Science + Technology

Researchers reveal 3-D structure of bullet-shaped virus with potential to fight cancer, HIV

Study of vesicular stomatitis virus leads to model of viral assembly process

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Vesicular stomatitis virus, or VSV, has long been a model system for studying and understanding the life cycle of negative-strand RNA viruses, which include viruses that cause influenza, measles and rabies.
 
More importantly, research has shown that VSV has the potential to be genetically modified to serve as an anti-cancer agent, exercising high selectivity in killing cancer cells while sparing healthy cells, and as a potent vaccine against HIV.
 
For such modifications to occur, however, scientists must have an accurate picture of the virus's structure. While three-dimensional structural information of VSV's characteristic bullet shape and its assembly process has been sought for decades, efforts have been hampered by technological and methodological limitations.
 
Now, researchers at UCLA's California NanoSystems Institute and the UCLA Department of Microbiology, Immunology and Molecular Genetics and colleagues have not only revealed the 3-D structure of the trunk section of VSV but have further deduced the architectural organization of the entire bullet-shaped virion through cryo-electron microscopy and an integrated use of image-processing methods.
 
Their research findings appear this month in the journal Science.
 
"Structures of individual rhabdovirus proteins have been reported in Science and other high-profile journals, but until now, how they are organized into a bullet shape has remained unclear," said study author Z. Hong Zhou, UCLA professor of microbiology, immunology and molecular genetics and a member of the CNSI. "The special shape of VSV — a bullet head with a short, helical trunk — has lent to its evasion from three-dimensional structural studies."
 
Based on their research into the structure of VSV, the team proposed a model for the assembly of the virus, with its origin at the bullet tip. Their data suggest that VSV assembles through the alternating use of several possible interaction interfaces coded in viral protein sequences to wind its protein and RNA chain into the characteristic bullet shape.
 
"Our structure provides the first direct visualization of the N and M proteins inside the VSV virion at 10.6-Å resolution. Surprisingly, our data clearly demonstrated that VSV is a highly ordered particle, with the nucleocapsid surrounded by, instead of surrounding, a matrix of M proteins," said lead study author Peng Ge, a visiting graduate student at UCLA from Baylor College of Medicine. "To our amusement, the sequence in assembling viral protein and RNA molecules into the virus appears to rhyme with the first several measures of Mozart's piano sonata in C-Major, K.545."  (This musical correlation is illustrated in the paper's supplementary movie 2.)
 
The findings could help lead to advances in the development of VSV-based vaccines for HIV and other deadly viruses, according to the researchers.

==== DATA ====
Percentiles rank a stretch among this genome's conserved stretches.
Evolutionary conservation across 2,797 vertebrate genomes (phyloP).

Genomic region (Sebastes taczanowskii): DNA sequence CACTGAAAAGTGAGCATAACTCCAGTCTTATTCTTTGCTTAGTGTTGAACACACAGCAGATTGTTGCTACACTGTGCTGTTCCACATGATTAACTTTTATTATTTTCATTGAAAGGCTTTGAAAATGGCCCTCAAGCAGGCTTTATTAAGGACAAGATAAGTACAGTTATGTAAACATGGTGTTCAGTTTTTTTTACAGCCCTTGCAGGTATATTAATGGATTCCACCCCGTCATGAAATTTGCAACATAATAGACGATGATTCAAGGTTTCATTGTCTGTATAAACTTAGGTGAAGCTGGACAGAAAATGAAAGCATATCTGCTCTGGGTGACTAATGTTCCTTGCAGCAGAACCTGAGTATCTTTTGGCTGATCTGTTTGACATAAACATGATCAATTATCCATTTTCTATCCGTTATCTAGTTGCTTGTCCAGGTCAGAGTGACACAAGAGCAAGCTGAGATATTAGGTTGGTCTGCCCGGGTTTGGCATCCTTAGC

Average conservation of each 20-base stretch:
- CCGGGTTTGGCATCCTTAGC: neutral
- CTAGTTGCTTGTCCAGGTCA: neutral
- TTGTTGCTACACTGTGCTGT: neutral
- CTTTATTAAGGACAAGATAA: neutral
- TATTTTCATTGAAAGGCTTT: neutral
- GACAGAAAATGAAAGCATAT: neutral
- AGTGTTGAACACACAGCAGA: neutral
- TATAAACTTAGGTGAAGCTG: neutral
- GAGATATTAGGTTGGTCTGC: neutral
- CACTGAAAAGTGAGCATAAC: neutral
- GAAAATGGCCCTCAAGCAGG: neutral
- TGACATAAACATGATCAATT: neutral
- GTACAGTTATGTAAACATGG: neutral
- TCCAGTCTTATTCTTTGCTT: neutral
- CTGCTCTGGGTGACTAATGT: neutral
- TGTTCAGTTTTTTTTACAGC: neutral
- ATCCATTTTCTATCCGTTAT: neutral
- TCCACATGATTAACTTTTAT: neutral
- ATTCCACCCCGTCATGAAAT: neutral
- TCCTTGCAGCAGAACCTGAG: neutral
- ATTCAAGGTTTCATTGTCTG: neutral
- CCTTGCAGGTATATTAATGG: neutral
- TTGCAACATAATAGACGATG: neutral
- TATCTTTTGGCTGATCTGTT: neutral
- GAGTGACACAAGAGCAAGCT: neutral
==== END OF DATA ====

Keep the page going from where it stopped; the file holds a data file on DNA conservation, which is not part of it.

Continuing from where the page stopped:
"Our structure provides some of the first clues for understanding VSV-derived vaccine pseudotypes and for optimizing therapeutic VSV variants," Zhou said. "This work moves our understanding of the biology of this large and medically important class of viruses ahead in a dramatic way. The next stage of research for our team will be to reveal the details of molecular interactions at the atomic scale using advanced imaging instruments now available at CNSI."
 
The Electron Imaging Center for Nanomachines (EICN) lab at the CNSI has Cryo-EM instrumentation, including the Titan Krios microscope, which makes atomically precise 3-D computer reconstructions of biological samples and produces the highest-resolution images available of viruses, which may lead to better vaccines and new treatments for disease.  
 
The Science paper is available at www.sciencemag.org/cgi/content/full/327/5966/689.
 
In addition to Z. Hong Zhou and Peng Ge, the research team included colleagues from the laboratory of Ming Luo, professor of microbiology at the University of Alabama at Birmingham, and Stan Schein, UCLA professor of psychology.
 
The research was supported by the National Institutes of Health.
 
The California NanoSystems Institute at UCLA is an integrated research center operating jointly at UCLA and UC Santa Barbara whose mission is to foster interdisciplinary collaborations for discoveries in nanosystems and nanotechnology; train the next generation of scientists, educators and technology leaders; and facilitate partnerships with industry, fueling economic development and the social well-being of California, the United States and the world. The CNSI was established in 2000 with $100 million from the state of California and an additional $250 million in federal research grants and industry funding. At the institute, scientists in the areas of biology, chemistry, biochemistry, physics, mathematics, computational science and engineering are measuring, modifying and manipulating the building blocks of our world — atoms and molecules. These scientists benefit from an integrated laboratory culture enabling them to conduct dynamic research at the nanoscale, leading to significant breakthroughs in the areas of health, energy, the environment and information technology.
 
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